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    ABSTRACT: Activated T cells engage aerobic glycolysis and anabolic metabolism for growth, proliferation, and effector functions. We propose that a glucose-poor tumor microenvironment limits aerobic glycolysis in tumor-infiltrating T cells, which suppresses tumoricidal effector functions. We discovered a new role for the glycolytic metabolite phosphoenolpyruvate (PEP) in sustaining T cell receptor-mediated Ca(2+)-NFAT signaling and effector functions by repressing sarco/ER Ca(2+)-ATPase (SERCA) activity. Tumor-specific CD4 and CD8 T cells could be metabolically reprogrammed by increasing PEP production through overexpression of phosphoenolpyruvate carboxykinase 1 (PCK1), which bolstered effector functions. Moreover, PCK1-overexpressing T cells restricted tumor growth and prolonged the survival of melanoma-bearing mice. This study uncovers new metabolic checkpoints for T cell activity and demonstrates that metabolic reprogramming of tumor-reactive T cells can enhance anti-tumor T cell responses, illuminating new forms of immunotherapy. Copyright © 2015 Elsevier Inc. All rights reserved.
    Cell 08/2015; 162(6). DOI:10.1016/j.cell.2015.08.012 · 32.24 Impact Factor
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    • "PGAM knockdown retards cancerous proliferation (Ren et al. 2010; Hitosugi et al. 2012) and provokes premature senescence in primary cells (Kondoh et al. 2005). The cancer-specific isoform pyruvate kinase M2 (PKM2) activates an alternative glycolytic pathway, accompanied by enhancement of PGAM activity (Vander Heiden et al. 2010). Finally, PGAM is implicated in an experimental neoplastic transformation process (Mikawa et al. 2014). "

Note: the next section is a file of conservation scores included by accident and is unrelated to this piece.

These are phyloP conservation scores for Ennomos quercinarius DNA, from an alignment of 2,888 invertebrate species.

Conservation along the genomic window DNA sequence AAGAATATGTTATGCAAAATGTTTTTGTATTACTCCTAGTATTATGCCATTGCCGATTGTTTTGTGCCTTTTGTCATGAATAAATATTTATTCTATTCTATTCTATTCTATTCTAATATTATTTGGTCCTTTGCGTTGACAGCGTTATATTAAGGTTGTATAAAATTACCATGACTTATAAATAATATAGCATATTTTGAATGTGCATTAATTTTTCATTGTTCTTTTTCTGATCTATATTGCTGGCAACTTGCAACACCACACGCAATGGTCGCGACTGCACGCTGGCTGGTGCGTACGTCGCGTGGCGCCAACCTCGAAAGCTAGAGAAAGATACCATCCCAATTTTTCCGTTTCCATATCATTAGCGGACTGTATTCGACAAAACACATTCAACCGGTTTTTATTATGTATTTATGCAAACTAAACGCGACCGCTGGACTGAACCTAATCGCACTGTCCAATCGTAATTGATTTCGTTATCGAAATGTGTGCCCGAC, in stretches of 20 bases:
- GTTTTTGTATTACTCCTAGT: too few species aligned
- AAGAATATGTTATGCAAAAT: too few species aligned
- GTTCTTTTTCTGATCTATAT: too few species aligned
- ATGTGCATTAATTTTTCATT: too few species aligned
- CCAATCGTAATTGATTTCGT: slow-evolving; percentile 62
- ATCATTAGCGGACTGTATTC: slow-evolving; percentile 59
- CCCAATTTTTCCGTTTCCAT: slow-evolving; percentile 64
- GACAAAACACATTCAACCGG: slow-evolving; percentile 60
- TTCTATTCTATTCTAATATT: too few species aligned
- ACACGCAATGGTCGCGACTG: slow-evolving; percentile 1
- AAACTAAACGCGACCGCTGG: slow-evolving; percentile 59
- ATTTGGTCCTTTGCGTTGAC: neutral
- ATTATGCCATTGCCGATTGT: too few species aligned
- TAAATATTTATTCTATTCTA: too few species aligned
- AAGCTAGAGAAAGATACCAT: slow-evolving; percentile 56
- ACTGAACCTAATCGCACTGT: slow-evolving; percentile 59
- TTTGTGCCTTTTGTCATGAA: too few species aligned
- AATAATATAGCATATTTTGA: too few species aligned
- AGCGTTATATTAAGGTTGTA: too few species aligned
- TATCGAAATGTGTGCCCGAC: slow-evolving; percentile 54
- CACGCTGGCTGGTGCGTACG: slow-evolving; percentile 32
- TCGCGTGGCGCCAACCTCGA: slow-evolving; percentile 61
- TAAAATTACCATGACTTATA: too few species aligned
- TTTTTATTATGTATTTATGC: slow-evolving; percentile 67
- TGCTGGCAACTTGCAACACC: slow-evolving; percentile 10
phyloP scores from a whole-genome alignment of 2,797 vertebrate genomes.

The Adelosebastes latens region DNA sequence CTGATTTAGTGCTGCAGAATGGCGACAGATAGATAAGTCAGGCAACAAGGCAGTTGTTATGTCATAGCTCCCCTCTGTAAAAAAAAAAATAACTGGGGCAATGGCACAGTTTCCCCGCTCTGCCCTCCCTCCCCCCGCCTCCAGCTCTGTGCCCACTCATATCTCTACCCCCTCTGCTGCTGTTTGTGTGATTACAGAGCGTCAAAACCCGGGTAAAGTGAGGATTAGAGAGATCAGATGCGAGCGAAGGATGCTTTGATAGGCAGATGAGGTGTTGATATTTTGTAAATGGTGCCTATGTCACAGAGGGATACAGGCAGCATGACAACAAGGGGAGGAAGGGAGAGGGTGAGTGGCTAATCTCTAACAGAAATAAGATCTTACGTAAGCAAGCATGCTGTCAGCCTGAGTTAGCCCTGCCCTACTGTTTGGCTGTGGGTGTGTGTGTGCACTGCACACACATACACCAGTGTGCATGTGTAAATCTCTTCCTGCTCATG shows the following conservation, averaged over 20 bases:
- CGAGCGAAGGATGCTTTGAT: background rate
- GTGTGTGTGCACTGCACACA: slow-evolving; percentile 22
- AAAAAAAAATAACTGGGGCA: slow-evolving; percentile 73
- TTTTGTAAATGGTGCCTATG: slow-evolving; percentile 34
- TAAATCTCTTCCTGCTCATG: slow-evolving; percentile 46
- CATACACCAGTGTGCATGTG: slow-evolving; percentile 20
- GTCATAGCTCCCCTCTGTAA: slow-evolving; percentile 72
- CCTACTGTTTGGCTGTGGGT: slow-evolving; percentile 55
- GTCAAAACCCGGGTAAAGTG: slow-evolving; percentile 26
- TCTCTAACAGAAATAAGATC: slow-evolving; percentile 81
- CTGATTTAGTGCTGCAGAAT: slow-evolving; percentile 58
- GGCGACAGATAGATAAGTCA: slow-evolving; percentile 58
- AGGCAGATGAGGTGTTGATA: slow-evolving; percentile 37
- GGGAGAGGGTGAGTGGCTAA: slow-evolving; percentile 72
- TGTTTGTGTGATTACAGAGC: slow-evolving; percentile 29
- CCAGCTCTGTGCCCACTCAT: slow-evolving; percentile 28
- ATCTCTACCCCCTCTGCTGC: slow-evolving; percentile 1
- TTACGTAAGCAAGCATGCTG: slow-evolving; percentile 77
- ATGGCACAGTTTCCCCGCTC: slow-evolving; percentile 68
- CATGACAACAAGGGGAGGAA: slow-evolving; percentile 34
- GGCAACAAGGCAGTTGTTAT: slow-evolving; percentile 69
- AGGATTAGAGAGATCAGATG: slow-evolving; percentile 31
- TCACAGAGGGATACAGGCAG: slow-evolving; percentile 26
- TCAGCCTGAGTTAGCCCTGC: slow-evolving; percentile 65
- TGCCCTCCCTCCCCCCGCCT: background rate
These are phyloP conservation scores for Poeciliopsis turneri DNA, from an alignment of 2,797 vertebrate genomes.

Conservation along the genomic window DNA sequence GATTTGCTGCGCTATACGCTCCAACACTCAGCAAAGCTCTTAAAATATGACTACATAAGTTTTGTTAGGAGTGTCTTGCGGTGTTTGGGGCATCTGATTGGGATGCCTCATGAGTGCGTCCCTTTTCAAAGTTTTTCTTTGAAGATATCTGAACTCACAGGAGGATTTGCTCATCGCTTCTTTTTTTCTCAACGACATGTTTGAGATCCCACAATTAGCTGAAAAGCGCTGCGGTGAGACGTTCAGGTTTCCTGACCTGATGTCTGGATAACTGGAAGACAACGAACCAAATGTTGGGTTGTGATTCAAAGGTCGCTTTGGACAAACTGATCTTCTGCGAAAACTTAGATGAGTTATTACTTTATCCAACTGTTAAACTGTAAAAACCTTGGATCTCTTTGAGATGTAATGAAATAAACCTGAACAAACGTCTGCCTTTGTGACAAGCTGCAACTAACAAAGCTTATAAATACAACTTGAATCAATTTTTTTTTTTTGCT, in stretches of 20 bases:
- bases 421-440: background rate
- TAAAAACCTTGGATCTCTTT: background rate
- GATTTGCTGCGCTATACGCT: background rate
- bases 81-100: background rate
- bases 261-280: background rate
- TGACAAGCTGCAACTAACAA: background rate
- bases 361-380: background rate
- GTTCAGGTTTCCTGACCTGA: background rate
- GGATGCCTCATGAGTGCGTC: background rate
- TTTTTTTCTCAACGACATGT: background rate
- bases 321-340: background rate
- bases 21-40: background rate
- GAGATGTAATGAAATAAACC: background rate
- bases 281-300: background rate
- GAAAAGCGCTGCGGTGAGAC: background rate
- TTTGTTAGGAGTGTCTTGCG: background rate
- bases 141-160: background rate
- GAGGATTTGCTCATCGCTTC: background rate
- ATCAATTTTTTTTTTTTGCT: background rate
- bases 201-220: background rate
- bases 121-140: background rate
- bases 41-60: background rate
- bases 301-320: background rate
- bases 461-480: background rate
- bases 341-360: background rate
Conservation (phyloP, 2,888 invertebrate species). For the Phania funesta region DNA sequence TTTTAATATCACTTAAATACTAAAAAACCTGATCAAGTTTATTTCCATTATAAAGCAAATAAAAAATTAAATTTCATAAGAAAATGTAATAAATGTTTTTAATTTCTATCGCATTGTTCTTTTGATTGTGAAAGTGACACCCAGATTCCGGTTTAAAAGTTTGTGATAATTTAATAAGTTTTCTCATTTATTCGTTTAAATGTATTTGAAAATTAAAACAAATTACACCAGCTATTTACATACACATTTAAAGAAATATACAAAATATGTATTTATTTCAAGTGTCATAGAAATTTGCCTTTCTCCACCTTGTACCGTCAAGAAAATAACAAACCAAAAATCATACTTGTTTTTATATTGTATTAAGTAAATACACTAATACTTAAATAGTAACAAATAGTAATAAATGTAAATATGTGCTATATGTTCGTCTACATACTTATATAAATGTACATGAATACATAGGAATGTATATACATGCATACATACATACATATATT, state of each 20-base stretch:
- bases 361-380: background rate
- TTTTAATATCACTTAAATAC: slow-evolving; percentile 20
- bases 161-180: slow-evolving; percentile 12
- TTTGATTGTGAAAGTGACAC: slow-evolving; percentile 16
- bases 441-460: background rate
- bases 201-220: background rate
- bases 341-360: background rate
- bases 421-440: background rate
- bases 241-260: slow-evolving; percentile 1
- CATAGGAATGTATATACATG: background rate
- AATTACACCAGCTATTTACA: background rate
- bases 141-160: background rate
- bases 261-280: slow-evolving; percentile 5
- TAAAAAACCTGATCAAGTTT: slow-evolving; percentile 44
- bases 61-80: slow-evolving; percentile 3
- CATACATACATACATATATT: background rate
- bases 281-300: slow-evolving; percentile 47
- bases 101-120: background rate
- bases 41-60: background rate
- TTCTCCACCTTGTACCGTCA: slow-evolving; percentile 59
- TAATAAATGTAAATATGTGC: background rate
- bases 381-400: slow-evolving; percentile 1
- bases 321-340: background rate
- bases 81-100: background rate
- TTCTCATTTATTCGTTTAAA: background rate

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    ABSTRACT: Substantially high rate of glycolysis, known as the Warburg effect, is a well-known feature of cancers, and emerging evidence suggests that it supports cancerous proliferation/tumor growth. Phosphoglycerate mutase (PGAM), a glycolytic enzyme, is commonly up-regulated in several cancers, and recent reports show its involvement in the Warburg effect. Here, a comprehensive analysis shows that PGAM is acetylated at lysines 100/106/113/138 in its central region, and a member of the Sirtuin family (class III deacetylase), SIRT2, is responsible for its deacetylation. Over-expression of SIRT2 or mutations at the acetylatable lysines of PGAM attenuates cancer cell proliferation with a concomitant decrease in PGAM activity. We also report that the acetyltransferase PCAF (p300/CBP-associated factor) interacts with PGAM and acetylates its C-terminus, but not the central region. As prior evidence suggests that SIRT2 functions as a tumor suppressor, our results would provide support for the mechanistic basis of this activity.